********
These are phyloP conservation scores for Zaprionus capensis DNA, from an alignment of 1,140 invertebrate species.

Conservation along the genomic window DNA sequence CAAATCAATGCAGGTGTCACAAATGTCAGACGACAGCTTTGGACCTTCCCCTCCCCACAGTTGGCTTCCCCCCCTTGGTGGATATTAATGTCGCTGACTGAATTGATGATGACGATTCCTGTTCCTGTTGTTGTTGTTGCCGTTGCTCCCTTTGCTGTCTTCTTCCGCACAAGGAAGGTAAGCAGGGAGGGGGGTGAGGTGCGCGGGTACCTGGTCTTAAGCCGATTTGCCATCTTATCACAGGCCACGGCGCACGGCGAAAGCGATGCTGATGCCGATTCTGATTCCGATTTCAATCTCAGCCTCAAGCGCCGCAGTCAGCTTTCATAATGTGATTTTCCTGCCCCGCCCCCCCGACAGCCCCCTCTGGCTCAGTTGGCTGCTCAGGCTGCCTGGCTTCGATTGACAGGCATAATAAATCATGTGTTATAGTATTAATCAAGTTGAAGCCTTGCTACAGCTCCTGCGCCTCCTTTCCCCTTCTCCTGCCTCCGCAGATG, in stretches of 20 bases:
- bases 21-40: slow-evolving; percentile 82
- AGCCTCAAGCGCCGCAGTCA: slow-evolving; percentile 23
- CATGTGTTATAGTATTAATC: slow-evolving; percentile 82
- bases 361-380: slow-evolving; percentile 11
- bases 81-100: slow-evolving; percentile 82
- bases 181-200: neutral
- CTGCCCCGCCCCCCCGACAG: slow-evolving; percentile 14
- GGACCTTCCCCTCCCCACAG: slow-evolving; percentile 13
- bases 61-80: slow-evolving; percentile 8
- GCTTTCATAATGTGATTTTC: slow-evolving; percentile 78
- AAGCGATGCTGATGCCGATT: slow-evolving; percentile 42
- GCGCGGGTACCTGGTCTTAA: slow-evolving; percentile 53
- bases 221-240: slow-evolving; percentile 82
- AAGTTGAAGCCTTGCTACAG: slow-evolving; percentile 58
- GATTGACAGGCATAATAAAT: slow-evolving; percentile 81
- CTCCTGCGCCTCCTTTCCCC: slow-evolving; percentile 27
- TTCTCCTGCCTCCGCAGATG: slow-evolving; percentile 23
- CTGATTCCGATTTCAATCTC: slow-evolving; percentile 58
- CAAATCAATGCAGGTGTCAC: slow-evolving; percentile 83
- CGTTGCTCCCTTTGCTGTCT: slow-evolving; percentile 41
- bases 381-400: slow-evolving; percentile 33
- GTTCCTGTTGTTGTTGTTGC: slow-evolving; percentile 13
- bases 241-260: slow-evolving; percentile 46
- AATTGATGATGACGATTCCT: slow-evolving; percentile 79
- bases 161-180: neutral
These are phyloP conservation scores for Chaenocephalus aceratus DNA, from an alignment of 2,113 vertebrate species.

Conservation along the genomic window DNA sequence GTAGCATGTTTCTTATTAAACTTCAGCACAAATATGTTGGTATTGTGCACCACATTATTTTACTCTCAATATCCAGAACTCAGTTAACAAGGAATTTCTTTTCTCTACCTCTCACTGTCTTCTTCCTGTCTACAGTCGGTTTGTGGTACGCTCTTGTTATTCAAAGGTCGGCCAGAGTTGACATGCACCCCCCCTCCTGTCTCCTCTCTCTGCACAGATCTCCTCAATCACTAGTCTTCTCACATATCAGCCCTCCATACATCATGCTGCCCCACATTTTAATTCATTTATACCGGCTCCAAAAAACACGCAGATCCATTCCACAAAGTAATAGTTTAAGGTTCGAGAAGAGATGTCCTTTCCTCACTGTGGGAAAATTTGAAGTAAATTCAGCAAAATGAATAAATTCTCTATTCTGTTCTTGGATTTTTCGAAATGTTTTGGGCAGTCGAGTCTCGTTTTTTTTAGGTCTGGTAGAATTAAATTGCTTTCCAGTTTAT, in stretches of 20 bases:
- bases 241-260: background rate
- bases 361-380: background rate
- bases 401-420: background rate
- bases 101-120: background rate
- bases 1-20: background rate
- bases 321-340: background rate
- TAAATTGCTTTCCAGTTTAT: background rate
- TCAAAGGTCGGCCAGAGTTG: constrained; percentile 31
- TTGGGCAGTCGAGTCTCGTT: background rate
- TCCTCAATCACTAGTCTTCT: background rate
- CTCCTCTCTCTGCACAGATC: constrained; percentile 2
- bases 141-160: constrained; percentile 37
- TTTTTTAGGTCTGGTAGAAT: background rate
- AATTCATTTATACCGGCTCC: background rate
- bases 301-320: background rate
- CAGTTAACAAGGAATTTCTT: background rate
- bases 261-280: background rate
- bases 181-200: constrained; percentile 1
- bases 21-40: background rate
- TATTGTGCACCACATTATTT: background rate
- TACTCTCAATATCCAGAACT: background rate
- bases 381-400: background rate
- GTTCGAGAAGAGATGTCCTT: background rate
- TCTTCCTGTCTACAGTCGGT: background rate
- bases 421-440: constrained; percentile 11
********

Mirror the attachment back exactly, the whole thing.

These are phyloP conservation scores for Zaprionus capensis DNA, from an alignment of 1,140 invertebrate species.

Conservation along the genomic window DNA sequence CAAATCAATGCAGGTGTCACAAATGTCAGACGACAGCTTTGGACCTTCCCCTCCCCACAGTTGGCTTCCCCCCCTTGGTGGATATTAATGTCGCTGACTGAATTGATGATGACGATTCCTGTTCCTGTTGTTGTTGTTGCCGTTGCTCCCTTTGCTGTCTTCTTCCGCACAAGGAAGGTAAGCAGGGAGGGGGGTGAGGTGCGCGGGTACCTGGTCTTAAGCCGATTTGCCATCTTATCACAGGCCACGGCGCACGGCGAAAGCGATGCTGATGCCGATTCTGATTCCGATTTCAATCTCAGCCTCAAGCGCCGCAGTCAGCTTTCATAATGTGATTTTCCTGCCCCGCCCCCCCGACAGCCCCCTCTGGCTCAGTTGGCTGCTCAGGCTGCCTGGCTTCGATTGACAGGCATAATAAATCATGTGTTATAGTATTAATCAAGTTGAAGCCTTGCTACAGCTCCTGCGCCTCCTTTCCCCTTCTCCTGCCTCCGCAGATG, in stretches of 20 bases:
- bases 21-40: slow-evolving; percentile 82
- AGCCTCAAGCGCCGCAGTCA: slow-evolving; percentile 23
- CATGTGTTATAGTATTAATC: slow-evolving; percentile 82
- bases 361-380: slow-evolving; percentile 11
- bases 81-100: slow-evolving; percentile 82
- bases 181-200: neutral
- CTGCCCCGCCCCCCCGACAG: slow-evolving; percentile 14
- GGACCTTCCCCTCCCCACAG: slow-evolving; percentile 13
- bases 61-80: slow-evolving; percentile 8
- GCTTTCATAATGTGATTTTC: slow-evolving; percentile 78
- AAGCGATGCTGATGCCGATT: slow-evolving; percentile 42
- GCGCGGGTACCTGGTCTTAA: slow-evolving; percentile 53
- bases 221-240: slow-evolving; percentile 82
- AAGTTGAAGCCTTGCTACAG: slow-evolving; percentile 58
- GATTGACAGGCATAATAAAT: slow-evolving; percentile 81
- CTCCTGCGCCTCCTTTCCCC: slow-evolving; percentile 27
- TTCTCCTGCCTCCGCAGATG: slow-evolving; percentile 23
- CTGATTCCGATTTCAATCTC: slow-evolving; percentile 58
- CAAATCAATGCAGGTGTCAC: slow-evolving; percentile 83
- CGTTGCTCCCTTTGCTGTCT: slow-evolving; percentile 41
- bases 381-400: slow-evolving; percentile 33
- GTTCCTGTTGTTGTTGTTGC: slow-evolving; percentile 13
- bases 241-260: slow-evolving; percentile 46
- AATTGATGATGACGATTCCT: slow-evolving; percentile 79
- bases 161-180: neutral
These are phyloP conservation scores for Chaenocephalus aceratus DNA, from an alignment of 2,113 vertebrate species.

Conservation along the genomic window DNA sequence GTAGCATGTTTCTTATTAAACTTCAGCACAAATATGTTGGTATTGTGCACCACATTATTTTACTCTCAATATCCAGAACTCAGTTAACAAGGAATTTCTTTTCTCTACCTCTCACTGTCTTCTTCCTGTCTACAGTCGGTTTGTGGTACGCTCTTGTTATTCAAAGGTCGGCCAGAGTTGACATGCACCCCCCCTCCTGTCTCCTCTCTCTGCACAGATCTCCTCAATCACTAGTCTTCTCACATATCAGCCCTCCATACATCATGCTGCCCCACATTTTAATTCATTTATACCGGCTCCAAAAAACACGCAGATCCATTCCACAAAGTAATAGTTTAAGGTTCGAGAAGAGATGTCCTTTCCTCACTGTGGGAAAATTTGAAGTAAATTCAGCAAAATGAATAAATTCTCTATTCTGTTCTTGGATTTTTCGAAATGTTTTGGGCAGTCGAGTCTCGTTTTTTTTAGGTCTGGTAGAATTAAATTGCTTTCCAGTTTAT, in stretches of 20 bases:
- bases 241-260: background rate
- bases 361-380: background rate
- bases 401-420: background rate
- bases 101-120: background rate
- bases 1-20: background rate
- bases 321-340: background rate
- TAAATTGCTTTCCAGTTTAT: background rate
- TCAAAGGTCGGCCAGAGTTG: constrained; percentile 31
- TTGGGCAGTCGAGTCTCGTT: background rate
- TCCTCAATCACTAGTCTTCT: background rate
- CTCCTCTCTCTGCACAGATC: constrained; percentile 2
- bases 141-160: constrained; percentile 37
- TTTTTTAGGTCTGGTAGAAT: background rate
- AATTCATTTATACCGGCTCC: background rate
- bases 301-320: background rate
- CAGTTAACAAGGAATTTCTT: background rate
- bases 261-280: background rate
- bases 181-200: constrained; percentile 1
- bases 21-40: background rate
- TATTGTGCACCACATTATTT: background rate
- TACTCTCAATATCCAGAACT: background rate
- bases 381-400: background rate
- GTTCGAGAAGAGATGTCCTT: background rate
- TCTTCCTGTCTACAGTCGGT: background rate
- bases 421-440: constrained; percentile 11